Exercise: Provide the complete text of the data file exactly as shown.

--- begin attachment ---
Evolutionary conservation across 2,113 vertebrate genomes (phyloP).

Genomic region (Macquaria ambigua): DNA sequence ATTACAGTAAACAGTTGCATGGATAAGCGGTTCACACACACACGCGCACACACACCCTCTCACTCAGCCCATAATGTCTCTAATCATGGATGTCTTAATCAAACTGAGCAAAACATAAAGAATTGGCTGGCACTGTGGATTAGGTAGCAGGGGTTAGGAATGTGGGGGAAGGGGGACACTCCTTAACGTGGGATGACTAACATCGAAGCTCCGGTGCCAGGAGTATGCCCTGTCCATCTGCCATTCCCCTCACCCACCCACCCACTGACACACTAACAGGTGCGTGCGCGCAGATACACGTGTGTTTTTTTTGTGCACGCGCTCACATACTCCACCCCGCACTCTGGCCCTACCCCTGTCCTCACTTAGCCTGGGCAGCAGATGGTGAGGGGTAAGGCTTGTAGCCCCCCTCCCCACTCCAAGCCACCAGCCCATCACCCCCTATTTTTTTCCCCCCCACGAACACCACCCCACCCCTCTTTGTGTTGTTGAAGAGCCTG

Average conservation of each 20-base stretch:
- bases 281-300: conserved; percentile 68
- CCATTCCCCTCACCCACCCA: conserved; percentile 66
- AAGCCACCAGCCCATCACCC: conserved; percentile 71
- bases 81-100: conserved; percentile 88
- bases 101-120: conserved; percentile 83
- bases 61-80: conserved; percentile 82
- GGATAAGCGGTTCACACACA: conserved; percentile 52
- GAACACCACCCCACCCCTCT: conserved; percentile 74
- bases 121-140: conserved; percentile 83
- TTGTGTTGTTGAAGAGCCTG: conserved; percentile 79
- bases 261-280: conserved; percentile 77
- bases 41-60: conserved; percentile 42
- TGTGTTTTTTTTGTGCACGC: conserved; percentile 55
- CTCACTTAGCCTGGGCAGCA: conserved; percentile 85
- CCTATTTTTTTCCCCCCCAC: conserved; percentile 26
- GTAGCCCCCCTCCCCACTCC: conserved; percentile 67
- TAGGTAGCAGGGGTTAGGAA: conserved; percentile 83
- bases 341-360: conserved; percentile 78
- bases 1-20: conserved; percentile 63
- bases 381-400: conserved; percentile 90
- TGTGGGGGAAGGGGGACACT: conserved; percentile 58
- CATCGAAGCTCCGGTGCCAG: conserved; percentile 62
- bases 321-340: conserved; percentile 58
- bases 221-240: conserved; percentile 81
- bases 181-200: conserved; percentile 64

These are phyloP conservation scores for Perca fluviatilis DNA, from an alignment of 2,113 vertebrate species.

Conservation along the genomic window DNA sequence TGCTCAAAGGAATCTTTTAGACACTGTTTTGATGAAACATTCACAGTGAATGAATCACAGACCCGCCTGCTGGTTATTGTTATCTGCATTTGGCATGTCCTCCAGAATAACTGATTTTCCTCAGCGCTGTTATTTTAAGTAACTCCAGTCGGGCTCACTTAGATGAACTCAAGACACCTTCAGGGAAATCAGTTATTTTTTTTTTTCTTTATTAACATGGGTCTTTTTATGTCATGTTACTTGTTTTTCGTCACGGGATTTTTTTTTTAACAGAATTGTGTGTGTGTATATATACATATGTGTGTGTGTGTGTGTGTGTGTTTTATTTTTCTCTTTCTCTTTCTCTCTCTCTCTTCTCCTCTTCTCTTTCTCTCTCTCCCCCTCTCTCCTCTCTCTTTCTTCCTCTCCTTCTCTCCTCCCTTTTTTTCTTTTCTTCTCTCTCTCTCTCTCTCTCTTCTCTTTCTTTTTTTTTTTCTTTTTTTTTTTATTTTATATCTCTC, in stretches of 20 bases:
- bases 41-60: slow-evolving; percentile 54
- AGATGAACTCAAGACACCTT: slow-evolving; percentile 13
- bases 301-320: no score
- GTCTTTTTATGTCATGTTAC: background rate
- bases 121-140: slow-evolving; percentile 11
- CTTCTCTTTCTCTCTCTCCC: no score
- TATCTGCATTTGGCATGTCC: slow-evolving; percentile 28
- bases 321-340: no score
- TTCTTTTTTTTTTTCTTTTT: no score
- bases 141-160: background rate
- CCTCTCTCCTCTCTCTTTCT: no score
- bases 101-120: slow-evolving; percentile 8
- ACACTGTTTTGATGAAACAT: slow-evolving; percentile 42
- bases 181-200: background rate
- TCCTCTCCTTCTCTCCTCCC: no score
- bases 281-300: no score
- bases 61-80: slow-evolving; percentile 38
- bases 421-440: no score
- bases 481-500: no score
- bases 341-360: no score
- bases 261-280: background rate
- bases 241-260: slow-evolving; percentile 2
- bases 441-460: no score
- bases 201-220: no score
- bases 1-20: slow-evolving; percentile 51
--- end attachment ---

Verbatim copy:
Evolutionary conservation across 2,113 vertebrate genomes (phyloP).

Genomic region (Macquaria ambigua): DNA sequence ATTACAGTAAACAGTTGCATGGATAAGCGGTTCACACACACACGCGCACACACACCCTCTCACTCAGCCCATAATGTCTCTAATCATGGATGTCTTAATCAAACTGAGCAAAACATAAAGAATTGGCTGGCACTGTGGATTAGGTAGCAGGGGTTAGGAATGTGGGGGAAGGGGGACACTCCTTAACGTGGGATGACTAACATCGAAGCTCCGGTGCCAGGAGTATGCCCTGTCCATCTGCCATTCCCCTCACCCACCCACCCACTGACACACTAACAGGTGCGTGCGCGCAGATACACGTGTGTTTTTTTTGTGCACGCGCTCACATACTCCACCCCGCACTCTGGCCCTACCCCTGTCCTCACTTAGCCTGGGCAGCAGATGGTGAGGGGTAAGGCTTGTAGCCCCCCTCCCCACTCCAAGCCACCAGCCCATCACCCCCTATTTTTTTCCCCCCCACGAACACCACCCCACCCCTCTTTGTGTTGTTGAAGAGCCTG

Average conservation of each 20-base stretch:
- bases 281-300: conserved; percentile 68
- CCATTCCCCTCACCCACCCA: conserved; percentile 66
- AAGCCACCAGCCCATCACCC: conserved; percentile 71
- bases 81-100: conserved; percentile 88
- bases 101-120: conserved; percentile 83
- bases 61-80: conserved; percentile 82
- GGATAAGCGGTTCACACACA: conserved; percentile 52
- GAACACCACCCCACCCCTCT: conserved; percentile 74
- bases 121-140: conserved; percentile 83
- TTGTGTTGTTGAAGAGCCTG: conserved; percentile 79
- bases 261-280: conserved; percentile 77
- bases 41-60: conserved; percentile 42
- TGTGTTTTTTTTGTGCACGC: conserved; percentile 55
- CTCACTTAGCCTGGGCAGCA: conserved; percentile 85
- CCTATTTTTTTCCCCCCCAC: conserved; percentile 26
- GTAGCCCCCCTCCCCACTCC: conserved; percentile 67
- TAGGTAGCAGGGGTTAGGAA: conserved; percentile 83
- bases 341-360: conserved; percentile 78
- bases 1-20: conserved; percentile 63
- bases 381-400: conserved; percentile 90
- TGTGGGGGAAGGGGGACACT: conserved; percentile 58
- CATCGAAGCTCCGGTGCCAG: conserved; percentile 62
- bases 321-340: conserved; percentile 58
- bases 221-240: conserved; percentile 81
- bases 181-200: conserved; percentile 64

These are phyloP conservation scores for Perca fluviatilis DNA, from an alignment of 2,113 vertebrate species.

Conservation along the genomic window DNA sequence TGCTCAAAGGAATCTTTTAGACACTGTTTTGATGAAACATTCACAGTGAATGAATCACAGACCCGCCTGCTGGTTATTGTTATCTGCATTTGGCATGTCCTCCAGAATAACTGATTTTCCTCAGCGCTGTTATTTTAAGTAACTCCAGTCGGGCTCACTTAGATGAACTCAAGACACCTTCAGGGAAATCAGTTATTTTTTTTTTTCTTTATTAACATGGGTCTTTTTATGTCATGTTACTTGTTTTTCGTCACGGGATTTTTTTTTTAACAGAATTGTGTGTGTGTATATATACATATGTGTGTGTGTGTGTGTGTGTGTTTTATTTTTCTCTTTCTCTTTCTCTCTCTCTCTTCTCCTCTTCTCTTTCTCTCTCTCCCCCTCTCTCCTCTCTCTTTCTTCCTCTCCTTCTCTCCTCCCTTTTTTTCTTTTCTTCTCTCTCTCTCTCTCTCTCTTCTCTTTCTTTTTTTTTTTCTTTTTTTTTTTATTTTATATCTCTC, in stretches of 20 bases:
- bases 41-60: slow-evolving; percentile 54
- AGATGAACTCAAGACACCTT: slow-evolving; percentile 13
- bases 301-320: no score
- GTCTTTTTATGTCATGTTAC: background rate
- bases 121-140: slow-evolving; percentile 11
- CTTCTCTTTCTCTCTCTCCC: no score
- TATCTGCATTTGGCATGTCC: slow-evolving; percentile 28
- bases 321-340: no score
- TTCTTTTTTTTTTTCTTTTT: no score
- bases 141-160: background rate
- CCTCTCTCCTCTCTCTTTCT: no score
- bases 101-120: slow-evolving; percentile 8
- ACACTGTTTTGATGAAACAT: slow-evolving; percentile 42
- bases 181-200: background rate
- TCCTCTCCTTCTCTCCTCCC: no score
- bases 281-300: no score
- bases 61-80: slow-evolving; percentile 38
- bases 421-440: no score
- bases 481-500: no score
- bases 341-360: no score
- bases 261-280: background rate
- bases 241-260: slow-evolving; percentile 2
- bases 441-460: no score
- bases 201-220: no score
- bases 1-20: slow-evolving; percentile 51